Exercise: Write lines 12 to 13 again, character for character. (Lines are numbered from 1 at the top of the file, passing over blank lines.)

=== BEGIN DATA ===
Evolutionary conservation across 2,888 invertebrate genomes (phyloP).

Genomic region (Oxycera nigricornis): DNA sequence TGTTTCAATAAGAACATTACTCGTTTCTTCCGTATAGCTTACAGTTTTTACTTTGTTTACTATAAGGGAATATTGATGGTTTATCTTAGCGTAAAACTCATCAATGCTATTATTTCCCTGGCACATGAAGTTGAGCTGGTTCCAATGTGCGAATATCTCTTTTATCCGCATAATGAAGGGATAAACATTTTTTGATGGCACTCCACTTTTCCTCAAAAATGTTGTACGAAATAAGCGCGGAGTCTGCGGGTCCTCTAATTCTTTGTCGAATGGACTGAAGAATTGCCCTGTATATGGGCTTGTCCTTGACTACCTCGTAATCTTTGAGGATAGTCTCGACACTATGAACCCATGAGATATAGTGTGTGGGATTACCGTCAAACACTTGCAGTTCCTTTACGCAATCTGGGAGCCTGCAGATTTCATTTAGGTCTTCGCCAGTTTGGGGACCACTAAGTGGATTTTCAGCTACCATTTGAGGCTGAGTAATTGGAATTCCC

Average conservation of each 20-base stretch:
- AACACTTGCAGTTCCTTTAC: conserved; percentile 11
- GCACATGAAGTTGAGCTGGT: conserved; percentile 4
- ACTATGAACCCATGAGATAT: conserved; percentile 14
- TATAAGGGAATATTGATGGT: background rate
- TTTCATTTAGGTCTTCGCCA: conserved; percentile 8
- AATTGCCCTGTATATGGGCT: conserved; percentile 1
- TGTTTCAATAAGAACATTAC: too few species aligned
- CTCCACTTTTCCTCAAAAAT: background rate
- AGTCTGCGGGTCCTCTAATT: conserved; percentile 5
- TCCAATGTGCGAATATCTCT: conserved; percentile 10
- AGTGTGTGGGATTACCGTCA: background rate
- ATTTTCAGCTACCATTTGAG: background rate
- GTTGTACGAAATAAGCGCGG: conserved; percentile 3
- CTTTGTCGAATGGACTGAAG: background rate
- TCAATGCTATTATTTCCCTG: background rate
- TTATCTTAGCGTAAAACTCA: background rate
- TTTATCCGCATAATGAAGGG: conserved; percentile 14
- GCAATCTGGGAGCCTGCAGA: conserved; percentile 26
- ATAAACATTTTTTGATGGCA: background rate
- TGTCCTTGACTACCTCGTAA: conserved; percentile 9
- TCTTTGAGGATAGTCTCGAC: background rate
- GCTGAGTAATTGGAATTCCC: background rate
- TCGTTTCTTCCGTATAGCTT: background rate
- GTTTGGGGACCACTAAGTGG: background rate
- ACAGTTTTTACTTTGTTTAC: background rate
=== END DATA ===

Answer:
- AGTCTGCGGGTCCTCTAATT: conserved; percentile 5
- TCCAATGTGCGAATATCTCT: conserved; percentile 10